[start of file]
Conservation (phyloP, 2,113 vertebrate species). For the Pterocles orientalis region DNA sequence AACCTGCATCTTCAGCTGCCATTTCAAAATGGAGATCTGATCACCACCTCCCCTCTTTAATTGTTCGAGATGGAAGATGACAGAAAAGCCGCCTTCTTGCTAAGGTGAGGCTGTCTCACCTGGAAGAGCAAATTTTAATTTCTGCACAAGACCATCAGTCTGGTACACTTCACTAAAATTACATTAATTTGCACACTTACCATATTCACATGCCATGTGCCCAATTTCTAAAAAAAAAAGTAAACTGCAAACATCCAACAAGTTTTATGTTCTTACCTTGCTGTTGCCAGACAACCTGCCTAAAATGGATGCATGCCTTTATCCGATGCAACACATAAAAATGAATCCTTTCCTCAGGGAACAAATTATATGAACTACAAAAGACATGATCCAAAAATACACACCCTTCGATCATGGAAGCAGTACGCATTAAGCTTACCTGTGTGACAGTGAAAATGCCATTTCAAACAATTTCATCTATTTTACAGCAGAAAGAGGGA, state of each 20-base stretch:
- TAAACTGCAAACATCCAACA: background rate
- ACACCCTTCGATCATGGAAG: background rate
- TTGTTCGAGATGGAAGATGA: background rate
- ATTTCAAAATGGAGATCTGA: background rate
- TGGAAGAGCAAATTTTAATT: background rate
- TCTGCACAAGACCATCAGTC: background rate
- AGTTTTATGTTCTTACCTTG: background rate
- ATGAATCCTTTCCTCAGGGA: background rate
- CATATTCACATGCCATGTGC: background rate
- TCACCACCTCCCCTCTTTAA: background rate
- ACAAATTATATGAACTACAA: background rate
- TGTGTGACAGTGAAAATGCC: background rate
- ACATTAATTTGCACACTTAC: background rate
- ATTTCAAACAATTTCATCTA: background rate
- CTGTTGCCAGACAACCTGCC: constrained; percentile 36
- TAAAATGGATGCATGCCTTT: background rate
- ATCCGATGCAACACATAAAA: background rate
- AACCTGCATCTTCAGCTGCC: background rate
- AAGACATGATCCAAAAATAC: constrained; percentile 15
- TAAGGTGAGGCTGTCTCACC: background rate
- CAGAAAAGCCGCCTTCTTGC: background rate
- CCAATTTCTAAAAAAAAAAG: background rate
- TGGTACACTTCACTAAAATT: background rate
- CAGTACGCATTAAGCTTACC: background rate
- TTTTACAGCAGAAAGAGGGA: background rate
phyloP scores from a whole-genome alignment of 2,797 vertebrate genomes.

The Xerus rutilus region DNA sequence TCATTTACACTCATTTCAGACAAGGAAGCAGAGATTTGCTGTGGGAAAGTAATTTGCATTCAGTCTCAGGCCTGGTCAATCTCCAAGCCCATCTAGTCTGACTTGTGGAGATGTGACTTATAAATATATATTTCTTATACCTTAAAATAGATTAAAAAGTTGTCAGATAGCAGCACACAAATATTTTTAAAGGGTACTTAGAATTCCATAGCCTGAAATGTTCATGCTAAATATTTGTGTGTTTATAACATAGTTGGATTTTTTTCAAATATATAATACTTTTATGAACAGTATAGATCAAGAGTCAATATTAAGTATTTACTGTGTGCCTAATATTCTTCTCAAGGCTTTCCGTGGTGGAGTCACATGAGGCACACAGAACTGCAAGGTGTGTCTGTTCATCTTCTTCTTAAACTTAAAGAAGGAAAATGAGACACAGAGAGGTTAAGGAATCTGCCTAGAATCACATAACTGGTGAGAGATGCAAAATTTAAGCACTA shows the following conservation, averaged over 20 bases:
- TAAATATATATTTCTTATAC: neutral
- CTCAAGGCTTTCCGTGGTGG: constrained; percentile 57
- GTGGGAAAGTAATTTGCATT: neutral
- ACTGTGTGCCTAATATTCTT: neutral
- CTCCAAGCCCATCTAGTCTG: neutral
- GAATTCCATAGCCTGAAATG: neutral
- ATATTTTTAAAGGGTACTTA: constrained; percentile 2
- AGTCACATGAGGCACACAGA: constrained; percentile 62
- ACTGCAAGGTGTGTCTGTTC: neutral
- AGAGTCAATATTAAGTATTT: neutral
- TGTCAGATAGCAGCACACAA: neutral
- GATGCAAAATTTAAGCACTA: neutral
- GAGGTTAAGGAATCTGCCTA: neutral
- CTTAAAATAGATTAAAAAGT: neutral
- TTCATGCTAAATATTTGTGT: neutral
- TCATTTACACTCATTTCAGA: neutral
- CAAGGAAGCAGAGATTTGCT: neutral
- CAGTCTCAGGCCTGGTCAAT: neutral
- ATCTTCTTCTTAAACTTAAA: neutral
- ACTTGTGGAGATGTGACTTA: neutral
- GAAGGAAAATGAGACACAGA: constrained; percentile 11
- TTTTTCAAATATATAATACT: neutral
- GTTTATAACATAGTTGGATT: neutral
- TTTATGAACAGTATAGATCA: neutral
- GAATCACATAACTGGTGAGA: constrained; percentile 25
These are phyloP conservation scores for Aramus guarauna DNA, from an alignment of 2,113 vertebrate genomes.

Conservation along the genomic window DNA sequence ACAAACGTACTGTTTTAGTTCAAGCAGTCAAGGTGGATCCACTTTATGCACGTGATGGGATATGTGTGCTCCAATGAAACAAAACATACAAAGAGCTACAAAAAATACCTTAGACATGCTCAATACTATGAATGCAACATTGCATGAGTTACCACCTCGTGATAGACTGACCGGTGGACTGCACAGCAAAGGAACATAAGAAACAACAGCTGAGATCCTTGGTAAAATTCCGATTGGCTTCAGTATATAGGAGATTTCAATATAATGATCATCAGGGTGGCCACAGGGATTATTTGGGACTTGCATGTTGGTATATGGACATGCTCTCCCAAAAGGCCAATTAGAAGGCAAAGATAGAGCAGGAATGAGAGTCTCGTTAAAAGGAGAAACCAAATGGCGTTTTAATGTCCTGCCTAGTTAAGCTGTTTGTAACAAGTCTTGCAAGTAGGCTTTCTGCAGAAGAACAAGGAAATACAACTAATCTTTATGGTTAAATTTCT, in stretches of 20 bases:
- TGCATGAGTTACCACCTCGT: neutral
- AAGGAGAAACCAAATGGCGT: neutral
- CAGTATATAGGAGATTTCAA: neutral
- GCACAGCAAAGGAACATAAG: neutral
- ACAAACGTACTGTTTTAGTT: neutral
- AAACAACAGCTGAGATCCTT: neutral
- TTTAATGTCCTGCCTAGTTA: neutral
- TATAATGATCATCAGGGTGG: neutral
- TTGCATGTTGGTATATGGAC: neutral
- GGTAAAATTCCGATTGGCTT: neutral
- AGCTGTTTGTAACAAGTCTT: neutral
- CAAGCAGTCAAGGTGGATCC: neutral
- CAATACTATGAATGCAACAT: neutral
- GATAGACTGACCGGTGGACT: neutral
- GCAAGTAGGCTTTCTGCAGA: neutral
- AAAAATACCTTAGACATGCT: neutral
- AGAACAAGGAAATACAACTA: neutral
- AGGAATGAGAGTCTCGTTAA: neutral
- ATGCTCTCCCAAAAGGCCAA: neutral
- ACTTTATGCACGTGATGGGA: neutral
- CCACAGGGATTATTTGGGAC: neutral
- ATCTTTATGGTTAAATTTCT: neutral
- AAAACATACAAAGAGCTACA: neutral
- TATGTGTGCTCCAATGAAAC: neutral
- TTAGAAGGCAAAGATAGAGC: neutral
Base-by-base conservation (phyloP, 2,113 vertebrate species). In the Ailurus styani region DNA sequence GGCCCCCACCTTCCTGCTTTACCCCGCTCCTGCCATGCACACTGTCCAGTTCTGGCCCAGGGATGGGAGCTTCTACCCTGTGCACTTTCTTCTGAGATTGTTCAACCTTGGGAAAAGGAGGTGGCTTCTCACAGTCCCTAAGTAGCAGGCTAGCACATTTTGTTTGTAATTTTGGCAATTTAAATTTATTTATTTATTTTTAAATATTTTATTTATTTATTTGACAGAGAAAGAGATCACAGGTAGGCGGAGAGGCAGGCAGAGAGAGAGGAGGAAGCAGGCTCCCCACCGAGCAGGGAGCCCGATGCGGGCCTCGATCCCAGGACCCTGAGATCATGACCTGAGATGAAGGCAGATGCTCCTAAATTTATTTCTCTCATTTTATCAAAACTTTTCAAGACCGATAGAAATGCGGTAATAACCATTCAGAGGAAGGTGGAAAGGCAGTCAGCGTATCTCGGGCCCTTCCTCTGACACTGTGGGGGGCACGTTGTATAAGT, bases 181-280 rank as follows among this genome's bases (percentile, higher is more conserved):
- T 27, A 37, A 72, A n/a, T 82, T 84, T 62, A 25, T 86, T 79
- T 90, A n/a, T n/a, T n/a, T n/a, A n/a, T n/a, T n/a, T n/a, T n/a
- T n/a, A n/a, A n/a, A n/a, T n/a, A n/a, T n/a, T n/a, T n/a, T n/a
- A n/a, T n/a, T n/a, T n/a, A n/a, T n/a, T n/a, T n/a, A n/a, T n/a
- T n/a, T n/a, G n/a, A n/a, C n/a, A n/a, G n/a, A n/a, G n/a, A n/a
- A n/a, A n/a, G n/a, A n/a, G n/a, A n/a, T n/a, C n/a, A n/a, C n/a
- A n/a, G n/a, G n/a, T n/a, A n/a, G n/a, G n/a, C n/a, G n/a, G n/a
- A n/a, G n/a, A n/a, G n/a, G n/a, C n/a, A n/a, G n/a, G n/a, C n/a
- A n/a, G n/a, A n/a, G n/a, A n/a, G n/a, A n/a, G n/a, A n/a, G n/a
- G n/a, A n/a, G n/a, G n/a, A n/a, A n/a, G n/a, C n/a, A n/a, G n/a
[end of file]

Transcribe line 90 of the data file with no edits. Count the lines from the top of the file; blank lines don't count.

- A n/a, G n/a, A n/a, G n/a, A n/a, G n/a, A n/a, G n/a, A n/a, G n/a